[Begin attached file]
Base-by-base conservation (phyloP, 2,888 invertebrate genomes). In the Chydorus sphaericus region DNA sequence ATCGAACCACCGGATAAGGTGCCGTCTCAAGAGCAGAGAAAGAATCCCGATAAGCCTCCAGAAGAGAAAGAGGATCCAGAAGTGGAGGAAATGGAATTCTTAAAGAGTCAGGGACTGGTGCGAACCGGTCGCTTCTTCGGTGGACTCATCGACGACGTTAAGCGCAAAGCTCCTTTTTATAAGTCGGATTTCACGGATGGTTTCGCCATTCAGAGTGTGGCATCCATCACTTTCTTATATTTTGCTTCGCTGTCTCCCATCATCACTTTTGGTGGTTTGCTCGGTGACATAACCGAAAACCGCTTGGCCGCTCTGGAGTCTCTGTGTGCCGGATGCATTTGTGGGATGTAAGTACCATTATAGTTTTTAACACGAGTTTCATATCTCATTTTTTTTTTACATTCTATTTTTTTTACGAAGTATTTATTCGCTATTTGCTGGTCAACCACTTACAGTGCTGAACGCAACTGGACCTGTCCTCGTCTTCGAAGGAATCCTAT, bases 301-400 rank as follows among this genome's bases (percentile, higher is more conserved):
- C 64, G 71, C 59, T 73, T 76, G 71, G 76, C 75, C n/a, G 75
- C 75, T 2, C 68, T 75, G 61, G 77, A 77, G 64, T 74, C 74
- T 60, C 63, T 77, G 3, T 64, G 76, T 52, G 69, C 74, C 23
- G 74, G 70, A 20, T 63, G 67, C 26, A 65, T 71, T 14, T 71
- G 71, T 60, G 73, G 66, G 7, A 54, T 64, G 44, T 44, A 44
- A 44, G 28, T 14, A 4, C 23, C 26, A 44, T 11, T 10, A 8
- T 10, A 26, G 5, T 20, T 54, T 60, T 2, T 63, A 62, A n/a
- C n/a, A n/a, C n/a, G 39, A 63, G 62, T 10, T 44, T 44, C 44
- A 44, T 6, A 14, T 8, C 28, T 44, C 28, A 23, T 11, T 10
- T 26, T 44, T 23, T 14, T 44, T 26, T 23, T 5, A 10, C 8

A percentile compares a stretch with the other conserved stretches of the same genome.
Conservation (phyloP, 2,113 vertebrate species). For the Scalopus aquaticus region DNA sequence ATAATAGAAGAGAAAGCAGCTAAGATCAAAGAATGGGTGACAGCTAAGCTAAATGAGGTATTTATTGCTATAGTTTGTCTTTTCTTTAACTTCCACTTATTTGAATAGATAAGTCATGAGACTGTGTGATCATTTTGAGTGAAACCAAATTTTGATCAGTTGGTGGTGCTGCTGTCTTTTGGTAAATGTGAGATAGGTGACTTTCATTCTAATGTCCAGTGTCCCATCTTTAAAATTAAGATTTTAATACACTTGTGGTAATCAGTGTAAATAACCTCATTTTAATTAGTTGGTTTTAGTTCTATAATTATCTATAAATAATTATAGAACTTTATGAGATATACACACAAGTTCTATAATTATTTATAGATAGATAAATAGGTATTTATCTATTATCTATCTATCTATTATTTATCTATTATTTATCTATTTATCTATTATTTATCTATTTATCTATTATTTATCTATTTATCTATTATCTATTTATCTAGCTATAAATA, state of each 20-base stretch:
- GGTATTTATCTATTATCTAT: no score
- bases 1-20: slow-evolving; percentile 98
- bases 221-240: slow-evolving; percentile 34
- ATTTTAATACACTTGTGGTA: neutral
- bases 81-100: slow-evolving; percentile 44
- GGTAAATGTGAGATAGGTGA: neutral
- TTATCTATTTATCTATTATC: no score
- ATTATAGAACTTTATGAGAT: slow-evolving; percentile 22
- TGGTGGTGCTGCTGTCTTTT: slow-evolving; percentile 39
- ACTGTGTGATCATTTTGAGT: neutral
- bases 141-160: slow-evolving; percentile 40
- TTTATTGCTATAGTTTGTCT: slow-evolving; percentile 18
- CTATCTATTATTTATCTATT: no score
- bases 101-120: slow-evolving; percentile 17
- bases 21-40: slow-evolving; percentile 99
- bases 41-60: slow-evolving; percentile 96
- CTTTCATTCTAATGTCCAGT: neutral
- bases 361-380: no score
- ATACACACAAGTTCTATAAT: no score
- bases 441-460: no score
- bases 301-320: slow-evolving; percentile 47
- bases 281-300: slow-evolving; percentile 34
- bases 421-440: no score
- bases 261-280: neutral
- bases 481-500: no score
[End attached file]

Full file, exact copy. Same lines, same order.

Base-by-base conservation (phyloP, 2,888 invertebrate genomes). In the Chydorus sphaericus region DNA sequence ATCGAACCACCGGATAAGGTGCCGTCTCAAGAGCAGAGAAAGAATCCCGATAAGCCTCCAGAAGAGAAAGAGGATCCAGAAGTGGAGGAAATGGAATTCTTAAAGAGTCAGGGACTGGTGCGAACCGGTCGCTTCTTCGGTGGACTCATCGACGACGTTAAGCGCAAAGCTCCTTTTTATAAGTCGGATTTCACGGATGGTTTCGCCATTCAGAGTGTGGCATCCATCACTTTCTTATATTTTGCTTCGCTGTCTCCCATCATCACTTTTGGTGGTTTGCTCGGTGACATAACCGAAAACCGCTTGGCCGCTCTGGAGTCTCTGTGTGCCGGATGCATTTGTGGGATGTAAGTACCATTATAGTTTTTAACACGAGTTTCATATCTCATTTTTTTTTTACATTCTATTTTTTTTACGAAGTATTTATTCGCTATTTGCTGGTCAACCACTTACAGTGCTGAACGCAACTGGACCTGTCCTCGTCTTCGAAGGAATCCTAT, bases 301-400 rank as follows among this genome's bases (percentile, higher is more conserved):
- C 64, G 71, C 59, T 73, T 76, G 71, G 76, C 75, C n/a, G 75
- C 75, T 2, C 68, T 75, G 61, G 77, A 77, G 64, T 74, C 74
- T 60, C 63, T 77, G 3, T 64, G 76, T 52, G 69, C 74, C 23
- G 74, G 70, A 20, T 63, G 67, C 26, A 65, T 71, T 14, T 71
- G 71, T 60, G 73, G 66, G 7, A 54, T 64, G 44, T 44, A 44
- A 44, G 28, T 14, A 4, C 23, C 26, A 44, T 11, T 10, A 8
- T 10, A 26, G 5, T 20, T 54, T 60, T 2, T 63, A 62, A n/a
- C n/a, A n/a, C n/a, G 39, A 63, G 62, T 10, T 44, T 44, C 44
- A 44, T 6, A 14, T 8, C 28, T 44, C 28, A 23, T 11, T 10
- T 26, T 44, T 23, T 14, T 44, T 26, T 23, T 5, A 10, C 8

A percentile compares a stretch with the other conserved stretches of the same genome.
Conservation (phyloP, 2,113 vertebrate species). For the Scalopus aquaticus region DNA sequence ATAATAGAAGAGAAAGCAGCTAAGATCAAAGAATGGGTGACAGCTAAGCTAAATGAGGTATTTATTGCTATAGTTTGTCTTTTCTTTAACTTCCACTTATTTGAATAGATAAGTCATGAGACTGTGTGATCATTTTGAGTGAAACCAAATTTTGATCAGTTGGTGGTGCTGCTGTCTTTTGGTAAATGTGAGATAGGTGACTTTCATTCTAATGTCCAGTGTCCCATCTTTAAAATTAAGATTTTAATACACTTGTGGTAATCAGTGTAAATAACCTCATTTTAATTAGTTGGTTTTAGTTCTATAATTATCTATAAATAATTATAGAACTTTATGAGATATACACACAAGTTCTATAATTATTTATAGATAGATAAATAGGTATTTATCTATTATCTATCTATCTATTATTTATCTATTATTTATCTATTTATCTATTATTTATCTATTTATCTATTATTTATCTATTTATCTATTATCTATTTATCTAGCTATAAATA, state of each 20-base stretch:
- GGTATTTATCTATTATCTAT: no score
- bases 1-20: slow-evolving; percentile 98
- bases 221-240: slow-evolving; percentile 34
- ATTTTAATACACTTGTGGTA: neutral
- bases 81-100: slow-evolving; percentile 44
- GGTAAATGTGAGATAGGTGA: neutral
- TTATCTATTTATCTATTATC: no score
- ATTATAGAACTTTATGAGAT: slow-evolving; percentile 22
- TGGTGGTGCTGCTGTCTTTT: slow-evolving; percentile 39
- ACTGTGTGATCATTTTGAGT: neutral
- bases 141-160: slow-evolving; percentile 40
- TTTATTGCTATAGTTTGTCT: slow-evolving; percentile 18
- CTATCTATTATTTATCTATT: no score
- bases 101-120: slow-evolving; percentile 17
- bases 21-40: slow-evolving; percentile 99
- bases 41-60: slow-evolving; percentile 96
- CTTTCATTCTAATGTCCAGT: neutral
- bases 361-380: no score
- ATACACACAAGTTCTATAAT: no score
- bases 441-460: no score
- bases 301-320: slow-evolving; percentile 47
- bases 281-300: slow-evolving; percentile 34
- bases 421-440: no score
- bases 261-280: neutral
- bases 481-500: no score